For the rest of us, Android is increasingly the mobile phone of choice. Whether high-end Samsung and LG models or supercheap Huaweis, Android phones are increasingly capable and, in many ways, better and more practical than the elite Apple products.

The digital divide, like income inequality itself, will always be with us. But there are things that can unite Apple and Android users… like making fun of those who still carry a Blackberry.

I’ve Seen The Future, And It Has An Apple Logo On It

To say that today’s Apple event was eagerly-anticipated by the device maker’s fans would be a lot like saying that The Force Awakens generated mild interest by Star Wars devotees.  It has been ten whole years since Steve Jobs first introduced the iPhone to the world, and everyone who watches the technology company–from the fanbois  who line up for days to be the first to get their hands on the latest gadget to the titans of Wall Street who live and die with the price of Apple stock–wanted something big, something spectacular, something  worthy of the iconic smartphone that literally changed the world forever.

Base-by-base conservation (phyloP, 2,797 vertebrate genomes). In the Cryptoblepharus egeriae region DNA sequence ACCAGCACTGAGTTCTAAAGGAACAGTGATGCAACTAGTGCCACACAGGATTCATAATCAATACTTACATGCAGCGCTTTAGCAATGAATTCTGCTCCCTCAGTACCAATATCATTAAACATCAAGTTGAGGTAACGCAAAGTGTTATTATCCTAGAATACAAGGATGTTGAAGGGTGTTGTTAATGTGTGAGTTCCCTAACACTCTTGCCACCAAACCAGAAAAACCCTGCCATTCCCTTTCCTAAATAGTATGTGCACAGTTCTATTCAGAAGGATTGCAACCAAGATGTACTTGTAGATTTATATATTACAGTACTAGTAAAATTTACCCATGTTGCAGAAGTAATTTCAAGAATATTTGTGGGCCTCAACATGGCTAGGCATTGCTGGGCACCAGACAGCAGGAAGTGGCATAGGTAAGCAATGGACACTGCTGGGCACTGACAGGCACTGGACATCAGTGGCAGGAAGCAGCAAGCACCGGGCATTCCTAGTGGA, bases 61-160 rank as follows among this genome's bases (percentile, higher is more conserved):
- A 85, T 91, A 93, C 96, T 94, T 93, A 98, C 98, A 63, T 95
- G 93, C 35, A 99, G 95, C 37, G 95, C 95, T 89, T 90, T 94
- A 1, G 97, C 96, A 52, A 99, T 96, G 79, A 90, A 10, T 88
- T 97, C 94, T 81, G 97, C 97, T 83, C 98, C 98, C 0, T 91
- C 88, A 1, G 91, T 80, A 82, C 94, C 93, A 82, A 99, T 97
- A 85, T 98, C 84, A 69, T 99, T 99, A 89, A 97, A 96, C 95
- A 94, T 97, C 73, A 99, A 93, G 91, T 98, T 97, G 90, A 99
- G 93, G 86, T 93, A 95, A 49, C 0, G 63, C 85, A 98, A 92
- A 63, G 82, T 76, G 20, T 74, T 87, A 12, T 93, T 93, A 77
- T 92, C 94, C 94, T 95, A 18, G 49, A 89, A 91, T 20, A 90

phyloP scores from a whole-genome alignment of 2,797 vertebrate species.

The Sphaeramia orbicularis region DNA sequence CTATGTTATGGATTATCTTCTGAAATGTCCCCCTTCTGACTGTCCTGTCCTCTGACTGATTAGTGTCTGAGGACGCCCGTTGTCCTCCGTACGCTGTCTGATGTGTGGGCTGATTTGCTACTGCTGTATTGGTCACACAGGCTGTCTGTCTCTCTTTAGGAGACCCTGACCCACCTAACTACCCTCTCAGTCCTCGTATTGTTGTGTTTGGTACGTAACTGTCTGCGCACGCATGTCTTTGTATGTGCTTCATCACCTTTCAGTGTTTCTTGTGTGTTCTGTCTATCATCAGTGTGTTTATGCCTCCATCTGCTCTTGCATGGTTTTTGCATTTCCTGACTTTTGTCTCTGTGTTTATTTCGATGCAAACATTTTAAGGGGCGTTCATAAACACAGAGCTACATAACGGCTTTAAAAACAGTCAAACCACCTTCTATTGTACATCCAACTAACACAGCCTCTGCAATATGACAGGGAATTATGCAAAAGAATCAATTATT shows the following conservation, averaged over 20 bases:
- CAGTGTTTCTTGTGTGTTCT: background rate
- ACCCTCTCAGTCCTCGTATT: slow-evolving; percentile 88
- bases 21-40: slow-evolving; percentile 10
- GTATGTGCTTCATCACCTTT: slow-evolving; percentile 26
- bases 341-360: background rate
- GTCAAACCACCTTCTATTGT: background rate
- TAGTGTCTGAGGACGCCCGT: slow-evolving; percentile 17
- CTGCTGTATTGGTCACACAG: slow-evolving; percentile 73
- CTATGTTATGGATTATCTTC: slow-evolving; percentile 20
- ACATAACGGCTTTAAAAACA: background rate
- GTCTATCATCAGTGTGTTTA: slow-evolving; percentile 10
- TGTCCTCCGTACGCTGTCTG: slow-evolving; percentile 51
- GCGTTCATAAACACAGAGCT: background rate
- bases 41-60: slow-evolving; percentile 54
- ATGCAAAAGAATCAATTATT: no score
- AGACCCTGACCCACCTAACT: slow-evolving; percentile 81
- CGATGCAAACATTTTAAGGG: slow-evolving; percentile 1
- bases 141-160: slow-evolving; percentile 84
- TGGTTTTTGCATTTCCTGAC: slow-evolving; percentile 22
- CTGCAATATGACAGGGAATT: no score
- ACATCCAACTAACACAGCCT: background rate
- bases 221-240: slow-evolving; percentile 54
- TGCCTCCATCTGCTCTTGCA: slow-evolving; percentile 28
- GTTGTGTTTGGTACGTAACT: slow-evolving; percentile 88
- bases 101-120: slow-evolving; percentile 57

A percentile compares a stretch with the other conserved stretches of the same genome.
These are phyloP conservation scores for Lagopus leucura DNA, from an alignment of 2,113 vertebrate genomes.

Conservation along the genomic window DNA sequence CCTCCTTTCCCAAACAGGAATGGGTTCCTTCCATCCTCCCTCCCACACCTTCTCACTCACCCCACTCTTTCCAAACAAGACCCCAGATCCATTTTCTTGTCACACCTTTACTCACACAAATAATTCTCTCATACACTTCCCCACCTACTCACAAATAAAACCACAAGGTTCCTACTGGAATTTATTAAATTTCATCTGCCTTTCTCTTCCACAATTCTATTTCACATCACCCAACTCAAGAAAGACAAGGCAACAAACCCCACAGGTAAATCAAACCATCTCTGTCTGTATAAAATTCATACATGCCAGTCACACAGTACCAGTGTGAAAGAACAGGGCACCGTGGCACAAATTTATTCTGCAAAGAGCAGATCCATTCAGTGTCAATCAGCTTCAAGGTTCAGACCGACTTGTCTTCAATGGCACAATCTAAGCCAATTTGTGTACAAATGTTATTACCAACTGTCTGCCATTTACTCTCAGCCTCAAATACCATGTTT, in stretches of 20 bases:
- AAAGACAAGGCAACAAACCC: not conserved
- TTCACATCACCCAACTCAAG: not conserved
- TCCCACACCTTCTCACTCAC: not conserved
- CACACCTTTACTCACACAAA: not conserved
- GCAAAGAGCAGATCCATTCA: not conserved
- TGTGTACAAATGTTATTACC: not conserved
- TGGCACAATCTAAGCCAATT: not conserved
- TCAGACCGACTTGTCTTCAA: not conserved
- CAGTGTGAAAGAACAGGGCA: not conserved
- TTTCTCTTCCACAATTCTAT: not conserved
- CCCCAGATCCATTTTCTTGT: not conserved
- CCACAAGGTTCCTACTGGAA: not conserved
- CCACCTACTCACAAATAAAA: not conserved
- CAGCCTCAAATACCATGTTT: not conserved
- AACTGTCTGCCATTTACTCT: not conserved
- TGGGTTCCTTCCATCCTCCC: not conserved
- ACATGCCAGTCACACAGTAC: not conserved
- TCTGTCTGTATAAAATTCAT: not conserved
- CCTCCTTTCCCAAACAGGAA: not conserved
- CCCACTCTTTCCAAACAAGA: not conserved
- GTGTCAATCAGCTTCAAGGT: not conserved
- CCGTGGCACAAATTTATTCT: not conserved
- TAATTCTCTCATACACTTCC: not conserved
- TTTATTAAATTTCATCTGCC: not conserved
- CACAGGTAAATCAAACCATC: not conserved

Luckily, Tim Cook seems to have learned a few things from his former boss and put on a pretty good show to inaugurate the Steve Jobs Theater on Apple’s brand new campus.  Cook started with a nice tribute to Jobs himself, and even choked up a time or two while sharing his memories of the man who revived a moribund Apple after the company had unceremoniously dumped him twelve years earlier.  He then went on to introduce the Apple Watch Series 3, the latest generation wearable that hasn’t changed much in form since it hit the market two years ago.  The Series 3, however, does pack in some cool new features–chief among them its own cellular capability, which is a something users have been lusting after from the beginning.  How this will affect battery life, which has always been a critical issue in such a small device, remains to be seen–but regardless, it’s an important evolutionary step for the watch as it gains more independence from the iPhone.